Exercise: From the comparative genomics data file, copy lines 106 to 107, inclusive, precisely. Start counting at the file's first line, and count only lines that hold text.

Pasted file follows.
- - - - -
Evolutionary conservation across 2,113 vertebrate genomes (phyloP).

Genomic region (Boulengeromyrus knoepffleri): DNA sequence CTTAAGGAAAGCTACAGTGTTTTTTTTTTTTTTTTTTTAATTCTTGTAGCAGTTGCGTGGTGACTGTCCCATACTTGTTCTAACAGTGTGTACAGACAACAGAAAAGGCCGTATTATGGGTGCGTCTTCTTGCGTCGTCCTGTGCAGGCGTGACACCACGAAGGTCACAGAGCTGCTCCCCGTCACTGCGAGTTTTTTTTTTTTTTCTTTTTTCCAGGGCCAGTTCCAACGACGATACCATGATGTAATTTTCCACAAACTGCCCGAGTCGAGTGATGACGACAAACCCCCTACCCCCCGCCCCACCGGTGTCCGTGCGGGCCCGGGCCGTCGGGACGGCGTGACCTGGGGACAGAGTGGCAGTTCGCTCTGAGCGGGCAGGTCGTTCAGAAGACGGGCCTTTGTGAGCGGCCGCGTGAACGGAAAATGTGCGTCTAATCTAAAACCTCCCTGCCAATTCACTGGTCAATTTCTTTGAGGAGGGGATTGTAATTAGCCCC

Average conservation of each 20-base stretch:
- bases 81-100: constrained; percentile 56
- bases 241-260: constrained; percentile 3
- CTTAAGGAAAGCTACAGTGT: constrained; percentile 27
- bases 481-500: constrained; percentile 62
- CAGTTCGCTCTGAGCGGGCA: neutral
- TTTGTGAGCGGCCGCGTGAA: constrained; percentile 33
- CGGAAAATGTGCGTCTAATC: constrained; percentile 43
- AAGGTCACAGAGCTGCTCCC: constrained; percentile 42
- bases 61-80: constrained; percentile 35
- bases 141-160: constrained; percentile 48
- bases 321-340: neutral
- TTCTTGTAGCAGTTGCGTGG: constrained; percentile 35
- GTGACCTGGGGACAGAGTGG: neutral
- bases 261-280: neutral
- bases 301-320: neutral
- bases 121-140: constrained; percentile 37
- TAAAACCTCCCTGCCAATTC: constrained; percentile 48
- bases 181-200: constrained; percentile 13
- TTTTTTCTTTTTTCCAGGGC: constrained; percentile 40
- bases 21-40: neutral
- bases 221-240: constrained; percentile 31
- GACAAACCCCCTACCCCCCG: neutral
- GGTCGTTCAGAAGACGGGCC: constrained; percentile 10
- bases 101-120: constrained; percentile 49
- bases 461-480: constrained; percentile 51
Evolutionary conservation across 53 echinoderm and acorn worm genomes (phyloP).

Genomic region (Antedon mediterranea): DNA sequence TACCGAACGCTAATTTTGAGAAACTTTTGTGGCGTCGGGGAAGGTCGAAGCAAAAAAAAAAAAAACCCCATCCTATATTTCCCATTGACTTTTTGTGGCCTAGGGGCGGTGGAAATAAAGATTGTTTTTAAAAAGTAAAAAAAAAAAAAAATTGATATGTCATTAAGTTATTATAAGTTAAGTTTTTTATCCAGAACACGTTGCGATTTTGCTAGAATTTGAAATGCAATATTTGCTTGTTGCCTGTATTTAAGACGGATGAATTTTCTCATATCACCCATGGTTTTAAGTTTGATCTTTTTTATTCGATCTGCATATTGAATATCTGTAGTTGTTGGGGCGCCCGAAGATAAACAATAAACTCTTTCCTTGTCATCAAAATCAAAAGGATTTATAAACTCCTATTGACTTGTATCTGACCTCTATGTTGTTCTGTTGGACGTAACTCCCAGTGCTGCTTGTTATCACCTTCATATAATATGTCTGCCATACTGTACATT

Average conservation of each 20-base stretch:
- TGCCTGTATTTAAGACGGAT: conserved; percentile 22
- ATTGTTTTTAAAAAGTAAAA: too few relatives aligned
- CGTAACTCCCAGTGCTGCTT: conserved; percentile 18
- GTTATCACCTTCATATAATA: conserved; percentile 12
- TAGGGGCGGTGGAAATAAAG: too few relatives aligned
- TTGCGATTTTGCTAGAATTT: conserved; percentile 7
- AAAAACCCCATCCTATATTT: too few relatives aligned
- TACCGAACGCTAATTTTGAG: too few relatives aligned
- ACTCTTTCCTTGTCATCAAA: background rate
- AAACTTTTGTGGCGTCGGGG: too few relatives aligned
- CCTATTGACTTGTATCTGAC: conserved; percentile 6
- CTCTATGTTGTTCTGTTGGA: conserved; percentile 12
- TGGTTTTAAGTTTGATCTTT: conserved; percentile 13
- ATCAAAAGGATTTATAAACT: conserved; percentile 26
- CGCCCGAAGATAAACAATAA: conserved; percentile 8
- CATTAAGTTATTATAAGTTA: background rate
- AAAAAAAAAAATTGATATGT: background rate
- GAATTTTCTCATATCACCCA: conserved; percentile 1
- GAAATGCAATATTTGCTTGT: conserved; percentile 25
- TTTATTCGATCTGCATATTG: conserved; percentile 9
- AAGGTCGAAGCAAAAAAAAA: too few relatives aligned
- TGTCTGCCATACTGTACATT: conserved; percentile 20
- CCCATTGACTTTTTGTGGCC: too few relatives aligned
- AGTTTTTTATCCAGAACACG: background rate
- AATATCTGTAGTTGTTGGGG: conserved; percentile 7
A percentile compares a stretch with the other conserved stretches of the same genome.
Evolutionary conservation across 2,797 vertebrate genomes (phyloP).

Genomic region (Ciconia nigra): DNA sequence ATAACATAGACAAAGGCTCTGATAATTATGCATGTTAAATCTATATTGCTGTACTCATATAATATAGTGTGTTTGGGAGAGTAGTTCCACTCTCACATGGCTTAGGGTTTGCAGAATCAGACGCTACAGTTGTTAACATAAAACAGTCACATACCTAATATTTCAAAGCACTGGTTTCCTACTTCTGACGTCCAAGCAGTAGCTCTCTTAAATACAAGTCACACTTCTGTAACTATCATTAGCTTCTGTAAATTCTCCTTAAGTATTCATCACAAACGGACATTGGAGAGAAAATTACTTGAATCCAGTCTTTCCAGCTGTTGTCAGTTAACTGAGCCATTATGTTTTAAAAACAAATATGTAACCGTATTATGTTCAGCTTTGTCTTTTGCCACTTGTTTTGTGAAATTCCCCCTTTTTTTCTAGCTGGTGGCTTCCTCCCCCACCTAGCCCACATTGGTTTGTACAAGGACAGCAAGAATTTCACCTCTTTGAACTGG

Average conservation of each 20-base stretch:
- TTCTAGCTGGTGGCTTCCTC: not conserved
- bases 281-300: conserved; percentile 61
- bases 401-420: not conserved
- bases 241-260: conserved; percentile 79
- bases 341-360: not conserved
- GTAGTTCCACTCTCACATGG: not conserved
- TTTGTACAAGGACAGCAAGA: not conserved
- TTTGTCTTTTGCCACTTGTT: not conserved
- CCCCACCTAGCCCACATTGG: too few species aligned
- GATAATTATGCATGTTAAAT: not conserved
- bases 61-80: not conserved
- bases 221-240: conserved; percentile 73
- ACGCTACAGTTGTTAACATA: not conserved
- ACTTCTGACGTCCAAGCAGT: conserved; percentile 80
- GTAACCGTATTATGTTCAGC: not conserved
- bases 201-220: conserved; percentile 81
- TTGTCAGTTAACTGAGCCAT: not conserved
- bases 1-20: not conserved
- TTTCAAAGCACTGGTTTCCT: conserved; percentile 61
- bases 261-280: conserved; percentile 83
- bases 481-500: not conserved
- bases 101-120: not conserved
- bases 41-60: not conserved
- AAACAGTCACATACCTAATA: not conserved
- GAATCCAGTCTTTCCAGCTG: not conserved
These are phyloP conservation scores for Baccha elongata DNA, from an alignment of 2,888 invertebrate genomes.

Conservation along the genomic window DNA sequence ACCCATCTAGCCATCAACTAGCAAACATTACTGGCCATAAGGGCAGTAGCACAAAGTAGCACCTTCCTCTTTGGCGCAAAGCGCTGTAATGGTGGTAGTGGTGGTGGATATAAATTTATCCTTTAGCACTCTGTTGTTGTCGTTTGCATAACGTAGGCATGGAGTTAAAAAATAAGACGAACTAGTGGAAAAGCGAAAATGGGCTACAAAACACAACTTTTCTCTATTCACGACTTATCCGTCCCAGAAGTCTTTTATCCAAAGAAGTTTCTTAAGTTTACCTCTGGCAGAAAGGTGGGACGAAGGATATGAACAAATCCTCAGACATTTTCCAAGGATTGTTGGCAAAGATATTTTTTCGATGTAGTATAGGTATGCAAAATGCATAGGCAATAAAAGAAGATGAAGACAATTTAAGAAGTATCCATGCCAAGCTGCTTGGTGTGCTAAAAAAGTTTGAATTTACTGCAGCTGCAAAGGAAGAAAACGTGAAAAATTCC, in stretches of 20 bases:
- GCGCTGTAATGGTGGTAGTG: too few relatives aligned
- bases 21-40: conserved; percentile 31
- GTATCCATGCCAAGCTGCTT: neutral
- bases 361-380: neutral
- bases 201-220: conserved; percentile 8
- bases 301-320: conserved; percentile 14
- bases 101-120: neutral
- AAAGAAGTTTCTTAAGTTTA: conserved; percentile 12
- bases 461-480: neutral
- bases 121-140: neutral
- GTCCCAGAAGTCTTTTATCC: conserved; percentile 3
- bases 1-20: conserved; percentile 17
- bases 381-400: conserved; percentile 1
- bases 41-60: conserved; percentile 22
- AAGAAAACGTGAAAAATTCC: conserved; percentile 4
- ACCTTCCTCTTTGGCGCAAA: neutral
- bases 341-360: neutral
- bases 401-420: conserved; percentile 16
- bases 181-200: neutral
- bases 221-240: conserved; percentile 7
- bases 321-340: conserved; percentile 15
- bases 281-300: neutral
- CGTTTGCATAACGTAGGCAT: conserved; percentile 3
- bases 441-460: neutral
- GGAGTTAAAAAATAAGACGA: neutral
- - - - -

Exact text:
- bases 181-200: neutral
- bases 221-240: conserved; percentile 7